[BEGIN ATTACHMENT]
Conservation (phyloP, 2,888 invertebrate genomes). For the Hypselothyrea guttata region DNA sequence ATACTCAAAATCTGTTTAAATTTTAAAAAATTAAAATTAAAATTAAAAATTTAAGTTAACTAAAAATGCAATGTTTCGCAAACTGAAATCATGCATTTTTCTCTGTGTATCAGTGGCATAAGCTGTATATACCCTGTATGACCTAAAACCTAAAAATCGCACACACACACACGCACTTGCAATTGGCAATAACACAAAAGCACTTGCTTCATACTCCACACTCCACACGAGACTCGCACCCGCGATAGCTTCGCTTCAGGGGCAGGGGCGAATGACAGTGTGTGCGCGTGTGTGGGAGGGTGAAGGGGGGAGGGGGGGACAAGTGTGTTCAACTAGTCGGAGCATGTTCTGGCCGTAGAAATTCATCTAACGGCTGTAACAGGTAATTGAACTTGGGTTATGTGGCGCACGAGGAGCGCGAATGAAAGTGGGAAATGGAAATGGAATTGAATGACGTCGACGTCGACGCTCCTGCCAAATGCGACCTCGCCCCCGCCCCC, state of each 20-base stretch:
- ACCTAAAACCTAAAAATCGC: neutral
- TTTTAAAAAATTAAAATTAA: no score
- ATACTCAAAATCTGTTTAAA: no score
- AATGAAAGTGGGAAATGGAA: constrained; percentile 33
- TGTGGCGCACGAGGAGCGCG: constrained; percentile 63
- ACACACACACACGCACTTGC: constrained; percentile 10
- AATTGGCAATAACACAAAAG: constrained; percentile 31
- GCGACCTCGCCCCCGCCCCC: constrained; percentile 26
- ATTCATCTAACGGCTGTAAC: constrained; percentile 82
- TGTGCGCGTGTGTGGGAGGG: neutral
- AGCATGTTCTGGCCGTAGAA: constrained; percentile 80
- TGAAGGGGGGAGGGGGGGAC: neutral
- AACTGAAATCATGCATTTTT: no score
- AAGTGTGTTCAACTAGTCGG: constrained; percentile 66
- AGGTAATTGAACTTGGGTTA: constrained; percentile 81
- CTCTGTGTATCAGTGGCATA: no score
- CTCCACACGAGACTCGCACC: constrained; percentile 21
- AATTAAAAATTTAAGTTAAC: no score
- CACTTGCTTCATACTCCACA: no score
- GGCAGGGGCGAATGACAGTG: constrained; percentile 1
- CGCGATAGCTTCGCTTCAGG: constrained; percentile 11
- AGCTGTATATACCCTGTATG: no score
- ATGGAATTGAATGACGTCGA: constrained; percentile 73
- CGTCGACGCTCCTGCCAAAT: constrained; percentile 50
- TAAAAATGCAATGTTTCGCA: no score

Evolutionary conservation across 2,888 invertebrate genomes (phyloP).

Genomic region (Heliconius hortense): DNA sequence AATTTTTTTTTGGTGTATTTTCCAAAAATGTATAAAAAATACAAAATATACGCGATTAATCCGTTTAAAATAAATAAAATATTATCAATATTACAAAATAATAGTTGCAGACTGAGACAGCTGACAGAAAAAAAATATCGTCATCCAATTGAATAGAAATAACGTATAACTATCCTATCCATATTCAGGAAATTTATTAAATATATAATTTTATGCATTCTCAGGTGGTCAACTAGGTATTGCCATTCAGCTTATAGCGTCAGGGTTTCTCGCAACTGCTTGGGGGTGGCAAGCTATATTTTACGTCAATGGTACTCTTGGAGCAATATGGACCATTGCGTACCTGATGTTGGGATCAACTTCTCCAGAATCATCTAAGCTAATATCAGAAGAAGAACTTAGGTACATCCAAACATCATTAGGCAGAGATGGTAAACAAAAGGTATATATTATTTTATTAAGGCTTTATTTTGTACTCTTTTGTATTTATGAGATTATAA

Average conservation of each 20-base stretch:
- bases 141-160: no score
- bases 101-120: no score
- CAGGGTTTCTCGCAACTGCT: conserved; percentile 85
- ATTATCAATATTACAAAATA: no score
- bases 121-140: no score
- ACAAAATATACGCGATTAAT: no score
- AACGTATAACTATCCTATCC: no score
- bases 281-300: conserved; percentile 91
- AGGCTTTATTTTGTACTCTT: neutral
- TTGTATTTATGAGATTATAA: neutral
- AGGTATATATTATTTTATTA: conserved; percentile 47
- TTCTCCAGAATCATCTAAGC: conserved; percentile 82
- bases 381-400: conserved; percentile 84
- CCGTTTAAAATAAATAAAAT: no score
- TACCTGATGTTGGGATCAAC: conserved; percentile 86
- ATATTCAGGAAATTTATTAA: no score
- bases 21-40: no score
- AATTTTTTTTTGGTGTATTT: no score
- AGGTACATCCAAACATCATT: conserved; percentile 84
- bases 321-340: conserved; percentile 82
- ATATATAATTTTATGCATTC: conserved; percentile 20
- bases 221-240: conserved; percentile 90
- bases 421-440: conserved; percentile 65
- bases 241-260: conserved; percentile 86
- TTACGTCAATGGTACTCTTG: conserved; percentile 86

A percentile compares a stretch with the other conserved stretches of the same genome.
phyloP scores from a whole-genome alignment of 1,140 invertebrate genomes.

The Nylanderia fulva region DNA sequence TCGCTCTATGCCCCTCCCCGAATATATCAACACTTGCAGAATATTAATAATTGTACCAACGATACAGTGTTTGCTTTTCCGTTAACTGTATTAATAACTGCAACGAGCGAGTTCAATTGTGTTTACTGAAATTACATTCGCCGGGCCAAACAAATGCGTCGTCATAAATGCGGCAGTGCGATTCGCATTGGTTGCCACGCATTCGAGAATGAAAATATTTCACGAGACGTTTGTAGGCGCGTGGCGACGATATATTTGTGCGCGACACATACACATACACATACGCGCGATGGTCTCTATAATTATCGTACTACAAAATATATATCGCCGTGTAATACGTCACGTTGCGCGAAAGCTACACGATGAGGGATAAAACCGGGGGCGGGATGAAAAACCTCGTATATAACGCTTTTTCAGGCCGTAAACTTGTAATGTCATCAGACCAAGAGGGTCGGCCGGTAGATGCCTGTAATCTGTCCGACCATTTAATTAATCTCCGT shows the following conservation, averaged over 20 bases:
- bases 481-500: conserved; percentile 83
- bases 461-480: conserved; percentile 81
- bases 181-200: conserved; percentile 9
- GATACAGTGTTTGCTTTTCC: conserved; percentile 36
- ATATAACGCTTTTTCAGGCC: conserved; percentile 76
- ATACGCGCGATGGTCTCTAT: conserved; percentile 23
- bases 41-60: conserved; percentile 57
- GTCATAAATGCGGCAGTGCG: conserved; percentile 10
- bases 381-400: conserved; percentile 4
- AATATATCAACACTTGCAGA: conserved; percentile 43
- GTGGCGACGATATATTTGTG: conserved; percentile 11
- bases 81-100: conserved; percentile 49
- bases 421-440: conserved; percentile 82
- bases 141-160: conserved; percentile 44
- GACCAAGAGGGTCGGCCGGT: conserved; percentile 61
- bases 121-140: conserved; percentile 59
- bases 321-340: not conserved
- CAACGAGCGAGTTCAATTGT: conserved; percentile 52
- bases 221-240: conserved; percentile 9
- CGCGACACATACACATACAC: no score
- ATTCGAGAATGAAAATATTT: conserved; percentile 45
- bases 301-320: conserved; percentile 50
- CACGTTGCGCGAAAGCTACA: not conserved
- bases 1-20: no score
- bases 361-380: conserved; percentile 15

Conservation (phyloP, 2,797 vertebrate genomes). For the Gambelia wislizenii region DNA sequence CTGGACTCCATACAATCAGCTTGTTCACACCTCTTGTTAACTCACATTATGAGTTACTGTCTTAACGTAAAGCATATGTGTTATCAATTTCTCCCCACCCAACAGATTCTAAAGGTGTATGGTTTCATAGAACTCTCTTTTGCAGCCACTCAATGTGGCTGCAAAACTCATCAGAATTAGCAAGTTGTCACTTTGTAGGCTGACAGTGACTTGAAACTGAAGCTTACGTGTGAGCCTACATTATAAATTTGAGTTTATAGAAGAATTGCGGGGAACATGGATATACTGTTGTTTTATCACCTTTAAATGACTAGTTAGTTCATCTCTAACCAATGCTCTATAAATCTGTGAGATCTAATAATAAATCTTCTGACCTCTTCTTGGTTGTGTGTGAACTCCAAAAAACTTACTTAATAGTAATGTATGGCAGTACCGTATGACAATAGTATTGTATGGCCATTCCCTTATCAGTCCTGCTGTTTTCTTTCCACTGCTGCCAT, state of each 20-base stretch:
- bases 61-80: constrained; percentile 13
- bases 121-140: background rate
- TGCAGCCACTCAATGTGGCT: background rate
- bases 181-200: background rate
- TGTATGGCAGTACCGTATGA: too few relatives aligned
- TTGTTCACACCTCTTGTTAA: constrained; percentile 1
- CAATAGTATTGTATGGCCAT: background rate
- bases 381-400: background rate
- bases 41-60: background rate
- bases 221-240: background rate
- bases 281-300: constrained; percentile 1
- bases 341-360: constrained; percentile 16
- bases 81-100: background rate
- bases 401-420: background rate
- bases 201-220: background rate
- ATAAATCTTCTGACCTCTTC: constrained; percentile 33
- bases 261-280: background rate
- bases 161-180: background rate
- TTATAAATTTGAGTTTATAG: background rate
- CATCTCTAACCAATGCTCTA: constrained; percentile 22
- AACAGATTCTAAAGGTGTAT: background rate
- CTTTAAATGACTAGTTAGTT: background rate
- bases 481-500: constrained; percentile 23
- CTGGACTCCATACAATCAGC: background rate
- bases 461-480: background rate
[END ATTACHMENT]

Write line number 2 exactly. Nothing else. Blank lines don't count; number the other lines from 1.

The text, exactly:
- ACCTAAAACCTAAAAATCGC: neutral